The 2013-14 NBA season is less than three months away and excitement levels are already high. LeBron James has his eyes on a third straight championship, Dwight Howard will try to prove doubters wrong, and the Brooklyn Nets aim to make a deep playoff run with their new squad. But for many of the longtime veterans in the league, this upcoming season is a chance for them to further etch their names into the record books.

Here are seven players who have milestones in their sights:

Kobe Bryant – Points, Assists, Free Throws

Kobe Bryant is close to passing Michael Jordan in points.

Kobe Bryant is close to passing Michael Jordan in points.

Bryant will face his biggest challenge this summer as he attempts to successfully rehab from a torn Achilles’ tendon suffered in mid-April. But when he does return, he’ll have multiple milestones in clear sight. The most important milestone for Bryant is points as he needs only 676 points to pass Michael Jordan for third all time. It will take Bryant nearly 300 more games than Jordan played to pass His Airness, but that doesn’t diminish the milestone’s significance.  Bryant also needs 113 assists to become only the 30th player in NBA history to reach 6,000 and 532-free throw attempts to become only the fifth player to attempt at least 10,000 free throws. The other four who’ve done it: Shaquille O’Neal, Wilt Chamberlain, Moses Malone, and Karl Malone. That’s okay company.

Kevin Garnett – Field Goals, Minutes, Rebounds, Blocks

Kevin Garnett is close to many major milestones.

Kevin Garnett is close to many major milestones.

It’s easy to understand how one of the most dominant players in the league for the past 18 seasons is on the verge of multiple milestones. He needs 363 field goals to pass Moses Malone, George Gervin, Dan Issel, and John Havlicek for 11th all time. After playing 58 minutes next season, he will pass Wilt Chamberlain for sixth all time to join the elite company of Moses Malone, Elvin Hayes, Jason Kidd, Karl Malone, and Kareem Abdul-Jabbar. Then he’ll also need 399 rebounds to reach ninth all time and 30 blocks to reach 2,000 for his career. All four of these milestones are attainable if he stays healthy and soon he’ll be able to add Hall-of-Fame inductee to his list of milestones.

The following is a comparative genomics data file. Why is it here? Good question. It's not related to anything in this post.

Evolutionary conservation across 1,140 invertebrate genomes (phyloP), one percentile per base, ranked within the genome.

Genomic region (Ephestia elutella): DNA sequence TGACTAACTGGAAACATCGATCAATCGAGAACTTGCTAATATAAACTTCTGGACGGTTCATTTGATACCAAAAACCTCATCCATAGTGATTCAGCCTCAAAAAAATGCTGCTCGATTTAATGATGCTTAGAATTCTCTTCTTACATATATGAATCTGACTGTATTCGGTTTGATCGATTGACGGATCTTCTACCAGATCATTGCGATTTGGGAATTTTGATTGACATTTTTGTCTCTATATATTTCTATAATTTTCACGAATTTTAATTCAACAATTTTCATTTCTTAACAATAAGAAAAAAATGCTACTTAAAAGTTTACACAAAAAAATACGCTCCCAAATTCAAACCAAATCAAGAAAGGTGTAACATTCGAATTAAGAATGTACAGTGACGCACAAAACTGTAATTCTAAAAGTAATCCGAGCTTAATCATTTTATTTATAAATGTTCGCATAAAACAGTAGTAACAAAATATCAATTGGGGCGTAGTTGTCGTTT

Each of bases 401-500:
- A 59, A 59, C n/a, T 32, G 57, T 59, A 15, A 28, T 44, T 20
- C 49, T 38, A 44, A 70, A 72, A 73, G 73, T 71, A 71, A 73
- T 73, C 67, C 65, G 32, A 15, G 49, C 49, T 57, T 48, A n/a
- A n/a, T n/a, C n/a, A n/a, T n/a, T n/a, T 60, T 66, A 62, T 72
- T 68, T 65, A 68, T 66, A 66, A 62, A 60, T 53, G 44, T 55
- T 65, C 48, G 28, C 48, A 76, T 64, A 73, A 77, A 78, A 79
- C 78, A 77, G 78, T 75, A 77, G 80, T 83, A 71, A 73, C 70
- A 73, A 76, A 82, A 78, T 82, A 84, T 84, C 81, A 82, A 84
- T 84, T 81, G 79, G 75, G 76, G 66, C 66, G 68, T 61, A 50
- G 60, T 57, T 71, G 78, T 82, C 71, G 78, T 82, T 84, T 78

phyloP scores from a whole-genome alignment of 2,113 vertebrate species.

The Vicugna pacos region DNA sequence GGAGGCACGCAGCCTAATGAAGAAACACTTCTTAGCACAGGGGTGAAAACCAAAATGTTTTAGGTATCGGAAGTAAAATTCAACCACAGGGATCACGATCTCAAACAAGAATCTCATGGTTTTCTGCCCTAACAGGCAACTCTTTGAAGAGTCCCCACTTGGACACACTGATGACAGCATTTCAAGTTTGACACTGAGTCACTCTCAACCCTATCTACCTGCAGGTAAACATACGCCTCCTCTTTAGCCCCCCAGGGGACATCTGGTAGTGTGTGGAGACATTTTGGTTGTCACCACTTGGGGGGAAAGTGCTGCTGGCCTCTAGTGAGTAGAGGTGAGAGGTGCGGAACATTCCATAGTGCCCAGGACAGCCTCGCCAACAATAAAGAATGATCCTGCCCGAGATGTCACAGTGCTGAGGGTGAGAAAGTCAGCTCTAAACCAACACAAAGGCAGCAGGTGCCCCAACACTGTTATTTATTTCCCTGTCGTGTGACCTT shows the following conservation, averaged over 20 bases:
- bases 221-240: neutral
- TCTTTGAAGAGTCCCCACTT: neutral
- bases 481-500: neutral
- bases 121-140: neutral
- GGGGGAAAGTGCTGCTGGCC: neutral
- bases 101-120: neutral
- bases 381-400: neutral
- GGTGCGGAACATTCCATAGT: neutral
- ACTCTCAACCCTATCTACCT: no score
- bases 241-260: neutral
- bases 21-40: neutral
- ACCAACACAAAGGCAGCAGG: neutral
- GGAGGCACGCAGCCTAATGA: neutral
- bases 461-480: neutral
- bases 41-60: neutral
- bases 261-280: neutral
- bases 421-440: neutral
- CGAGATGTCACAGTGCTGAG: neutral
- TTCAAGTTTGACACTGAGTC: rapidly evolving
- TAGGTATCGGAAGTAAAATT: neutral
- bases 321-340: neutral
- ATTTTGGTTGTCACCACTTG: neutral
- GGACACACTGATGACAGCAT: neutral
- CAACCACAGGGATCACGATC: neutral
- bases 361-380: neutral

Steve Nash – Assists, Turnovers

Steve Nash is nearing elite company.

Steve Nash is nearing elite company.

The almost 40-year-old Nash is close to two significant milestones for next season. He is only 86 assists away from passing Mark Jackson for third all time and he needs just 90 turnovers to move into 10th all time. The turnover milestone may seem like a bad thing, but it shows its importance when you look at the nine players who will be in front of him: Hakeem Olajuwon, Isiah Thomas, Kobe Bryant, Artis Gilmore, Julius Erving, Jason Kidd, John Stockton, Moses Malone, and Karl Malone. It doesn’t get much more elite than that.

Andre Miller – Assists

Andre Miller has quietly neared 8,000 assists.

Andre Miller is quietly near 8,000 assists.

Miller has been one of the best distributors in the league for most of his 14-year career, but his lack of flashiness has caused him to be consistently underrated. However, if he can collect 44 assists next season he will reach 8,000 for his career and join Gary Payton, Isiah Thomas, Oscar Robertson, Magic Johnson, Steve Nash, Mark Jackson, Jason Kidd, and John Stockton as the only players to reach the milestone.

Ray Allen – 3-Point

Ray Allen is close to another 3-point milestone.

Ray Allen is close to another 3-point milestone.

Unlike all of the other milestones mentioned, Allen has already reached the top of the statistical category and now he’s just extending his lead. It will take a good season for him to make 143 3-pointers, but if he does he will become the first player in NBA history to reach 3,000 3-pointers and it’ll make his record even more difficult to pass.

Paul Pierce – Points

Paul Pierce is nearing a huge scoring milestone.

Paul Pierce is nearing a huge scoring milestone.

Pierce’s first season outside of Boston could be a historic one if he is able to score 979 points to reach 25,000 for his career. Only 21 players in NBA history have reached this mark and Dirk Nowitzki, Garnett, and Bryant are the only active players to get there. It would an incredible accomplishment for Pierce who has faced and conquered many challenges during his 15-year career.

Jason Terry – 3-Point

Jason Terry is close to a historic 3-point mark.

Jason Terry is close to a historic 3-point mark.

Many people fail to notice how prolific Terry’s 3-point shooting has been throughout his career. But with only 78 3-pointers next season he will pass Jason Kidd to become third all time and join the special company of Reggie Miller and Ray Allen. Consistency has been the key for Terry as his rookie year was the only season during his 14-year career in which he shot below 34 percent from 3-point range.

Pierce Ready To Embrace A New Reality

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BROOKLYN, N.Y. –